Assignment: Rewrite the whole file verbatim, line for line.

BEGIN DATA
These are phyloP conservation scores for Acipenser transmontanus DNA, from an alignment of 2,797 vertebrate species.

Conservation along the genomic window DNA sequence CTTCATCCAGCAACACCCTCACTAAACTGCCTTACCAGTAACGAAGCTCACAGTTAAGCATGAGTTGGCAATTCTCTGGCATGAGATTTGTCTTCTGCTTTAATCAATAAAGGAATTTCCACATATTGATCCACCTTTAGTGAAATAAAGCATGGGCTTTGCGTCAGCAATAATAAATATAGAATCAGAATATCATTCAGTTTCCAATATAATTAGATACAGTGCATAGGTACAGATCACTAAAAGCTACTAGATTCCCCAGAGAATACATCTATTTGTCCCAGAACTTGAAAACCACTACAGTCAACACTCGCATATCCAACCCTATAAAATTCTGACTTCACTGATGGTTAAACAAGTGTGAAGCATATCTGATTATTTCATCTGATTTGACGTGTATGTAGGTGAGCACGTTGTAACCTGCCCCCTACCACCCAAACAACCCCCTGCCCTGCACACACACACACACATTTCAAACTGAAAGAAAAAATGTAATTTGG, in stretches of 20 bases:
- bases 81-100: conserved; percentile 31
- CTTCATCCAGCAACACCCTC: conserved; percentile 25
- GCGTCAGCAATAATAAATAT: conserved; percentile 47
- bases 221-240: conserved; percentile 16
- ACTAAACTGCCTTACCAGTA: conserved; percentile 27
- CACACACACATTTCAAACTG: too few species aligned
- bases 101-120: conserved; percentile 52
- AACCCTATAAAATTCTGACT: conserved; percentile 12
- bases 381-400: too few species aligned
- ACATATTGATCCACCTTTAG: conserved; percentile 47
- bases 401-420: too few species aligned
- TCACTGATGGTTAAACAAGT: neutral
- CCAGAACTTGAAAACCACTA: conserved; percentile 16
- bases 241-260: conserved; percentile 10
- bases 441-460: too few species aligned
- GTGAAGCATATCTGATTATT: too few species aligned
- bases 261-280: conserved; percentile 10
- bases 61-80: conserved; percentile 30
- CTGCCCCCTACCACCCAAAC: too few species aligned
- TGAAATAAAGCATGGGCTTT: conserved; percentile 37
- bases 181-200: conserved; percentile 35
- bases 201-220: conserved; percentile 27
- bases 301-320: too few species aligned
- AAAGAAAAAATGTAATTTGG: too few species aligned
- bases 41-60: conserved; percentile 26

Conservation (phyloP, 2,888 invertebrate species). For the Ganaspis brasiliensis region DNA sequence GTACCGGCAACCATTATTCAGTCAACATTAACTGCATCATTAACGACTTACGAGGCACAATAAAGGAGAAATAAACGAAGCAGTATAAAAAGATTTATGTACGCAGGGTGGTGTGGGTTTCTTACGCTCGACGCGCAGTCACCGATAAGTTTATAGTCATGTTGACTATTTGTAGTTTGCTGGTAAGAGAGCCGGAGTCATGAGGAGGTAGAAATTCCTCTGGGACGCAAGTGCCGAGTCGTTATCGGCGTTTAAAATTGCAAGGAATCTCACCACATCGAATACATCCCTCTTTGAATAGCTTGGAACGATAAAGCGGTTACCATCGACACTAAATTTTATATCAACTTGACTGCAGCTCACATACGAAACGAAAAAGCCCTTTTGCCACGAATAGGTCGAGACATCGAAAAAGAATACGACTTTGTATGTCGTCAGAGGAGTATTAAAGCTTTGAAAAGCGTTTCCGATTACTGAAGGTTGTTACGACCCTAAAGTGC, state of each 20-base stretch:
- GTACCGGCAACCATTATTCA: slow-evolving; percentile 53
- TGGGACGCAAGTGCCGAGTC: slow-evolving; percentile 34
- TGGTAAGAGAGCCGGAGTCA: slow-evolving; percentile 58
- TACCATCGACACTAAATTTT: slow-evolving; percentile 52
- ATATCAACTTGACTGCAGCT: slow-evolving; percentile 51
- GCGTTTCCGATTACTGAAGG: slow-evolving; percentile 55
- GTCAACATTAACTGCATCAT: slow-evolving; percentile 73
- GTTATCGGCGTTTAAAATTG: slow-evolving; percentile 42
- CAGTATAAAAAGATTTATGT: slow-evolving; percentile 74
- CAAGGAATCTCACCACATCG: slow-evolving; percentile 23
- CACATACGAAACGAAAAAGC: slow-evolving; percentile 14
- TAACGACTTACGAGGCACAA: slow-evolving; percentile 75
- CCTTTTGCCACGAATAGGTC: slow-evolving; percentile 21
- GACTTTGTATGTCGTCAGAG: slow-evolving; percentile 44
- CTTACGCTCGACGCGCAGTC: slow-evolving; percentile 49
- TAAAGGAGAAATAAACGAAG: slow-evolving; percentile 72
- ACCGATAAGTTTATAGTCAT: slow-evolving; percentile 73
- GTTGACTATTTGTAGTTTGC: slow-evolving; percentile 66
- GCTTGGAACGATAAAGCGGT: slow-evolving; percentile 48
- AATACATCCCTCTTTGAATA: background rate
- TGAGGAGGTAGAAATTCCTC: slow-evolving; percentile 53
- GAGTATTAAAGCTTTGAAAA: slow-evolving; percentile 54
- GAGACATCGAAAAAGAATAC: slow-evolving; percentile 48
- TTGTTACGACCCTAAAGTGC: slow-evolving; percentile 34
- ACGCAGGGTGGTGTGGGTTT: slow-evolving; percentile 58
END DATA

These are phyloP conservation scores for Acipenser transmontanus DNA, from an alignment of 2,797 vertebrate species.

Conservation along the genomic window DNA sequence CTTCATCCAGCAACACCCTCACTAAACTGCCTTACCAGTAACGAAGCTCACAGTTAAGCATGAGTTGGCAATTCTCTGGCATGAGATTTGTCTTCTGCTTTAATCAATAAAGGAATTTCCACATATTGATCCACCTTTAGTGAAATAAAGCATGGGCTTTGCGTCAGCAATAATAAATATAGAATCAGAATATCATTCAGTTTCCAATATAATTAGATACAGTGCATAGGTACAGATCACTAAAAGCTACTAGATTCCCCAGAGAATACATCTATTTGTCCCAGAACTTGAAAACCACTACAGTCAACACTCGCATATCCAACCCTATAAAATTCTGACTTCACTGATGGTTAAACAAGTGTGAAGCATATCTGATTATTTCATCTGATTTGACGTGTATGTAGGTGAGCACGTTGTAACCTGCCCCCTACCACCCAAACAACCCCCTGCCCTGCACACACACACACACATTTCAAACTGAAAGAAAAAATGTAATTTGG, in stretches of 20 bases:
- bases 81-100: conserved; percentile 31
- CTTCATCCAGCAACACCCTC: conserved; percentile 25
- GCGTCAGCAATAATAAATAT: conserved; percentile 47
- bases 221-240: conserved; percentile 16
- ACTAAACTGCCTTACCAGTA: conserved; percentile 27
- CACACACACATTTCAAACTG: too few species aligned
- bases 101-120: conserved; percentile 52
- AACCCTATAAAATTCTGACT: conserved; percentile 12
- bases 381-400: too few species aligned
- ACATATTGATCCACCTTTAG: conserved; percentile 47
- bases 401-420: too few species aligned
- TCACTGATGGTTAAACAAGT: neutral
- CCAGAACTTGAAAACCACTA: conserved; percentile 16
- bases 241-260: conserved; percentile 10
- bases 441-460: too few species aligned
- GTGAAGCATATCTGATTATT: too few species aligned
- bases 261-280: conserved; percentile 10
- bases 61-80: conserved; percentile 30
- CTGCCCCCTACCACCCAAAC: too few species aligned
- TGAAATAAAGCATGGGCTTT: conserved; percentile 37
- bases 181-200: conserved; percentile 35
- bases 201-220: conserved; percentile 27
- bases 301-320: too few species aligned
- AAAGAAAAAATGTAATTTGG: too few species aligned
- bases 41-60: conserved; percentile 26

Conservation (phyloP, 2,888 invertebrate species). For the Ganaspis brasiliensis region DNA sequence GTACCGGCAACCATTATTCAGTCAACATTAACTGCATCATTAACGACTTACGAGGCACAATAAAGGAGAAATAAACGAAGCAGTATAAAAAGATTTATGTACGCAGGGTGGTGTGGGTTTCTTACGCTCGACGCGCAGTCACCGATAAGTTTATAGTCATGTTGACTATTTGTAGTTTGCTGGTAAGAGAGCCGGAGTCATGAGGAGGTAGAAATTCCTCTGGGACGCAAGTGCCGAGTCGTTATCGGCGTTTAAAATTGCAAGGAATCTCACCACATCGAATACATCCCTCTTTGAATAGCTTGGAACGATAAAGCGGTTACCATCGACACTAAATTTTATATCAACTTGACTGCAGCTCACATACGAAACGAAAAAGCCCTTTTGCCACGAATAGGTCGAGACATCGAAAAAGAATACGACTTTGTATGTCGTCAGAGGAGTATTAAAGCTTTGAAAAGCGTTTCCGATTACTGAAGGTTGTTACGACCCTAAAGTGC, state of each 20-base stretch:
- GTACCGGCAACCATTATTCA: slow-evolving; percentile 53
- TGGGACGCAAGTGCCGAGTC: slow-evolving; percentile 34
- TGGTAAGAGAGCCGGAGTCA: slow-evolving; percentile 58
- TACCATCGACACTAAATTTT: slow-evolving; percentile 52
- ATATCAACTTGACTGCAGCT: slow-evolving; percentile 51
- GCGTTTCCGATTACTGAAGG: slow-evolving; percentile 55
- GTCAACATTAACTGCATCAT: slow-evolving; percentile 73
- GTTATCGGCGTTTAAAATTG: slow-evolving; percentile 42
- CAGTATAAAAAGATTTATGT: slow-evolving; percentile 74
- CAAGGAATCTCACCACATCG: slow-evolving; percentile 23
- CACATACGAAACGAAAAAGC: slow-evolving; percentile 14
- TAACGACTTACGAGGCACAA: slow-evolving; percentile 75
- CCTTTTGCCACGAATAGGTC: slow-evolving; percentile 21
- GACTTTGTATGTCGTCAGAG: slow-evolving; percentile 44
- CTTACGCTCGACGCGCAGTC: slow-evolving; percentile 49
- TAAAGGAGAAATAAACGAAG: slow-evolving; percentile 72
- ACCGATAAGTTTATAGTCAT: slow-evolving; percentile 73
- GTTGACTATTTGTAGTTTGC: slow-evolving; percentile 66
- GCTTGGAACGATAAAGCGGT: slow-evolving; percentile 48
- AATACATCCCTCTTTGAATA: background rate
- TGAGGAGGTAGAAATTCCTC: slow-evolving; percentile 53
- GAGTATTAAAGCTTTGAAAA: slow-evolving; percentile 54
- GAGACATCGAAAAAGAATAC: slow-evolving; percentile 48
- TTGTTACGACCCTAAAGTGC: slow-evolving; percentile 34
- ACGCAGGGTGGTGTGGGTTT: slow-evolving; percentile 58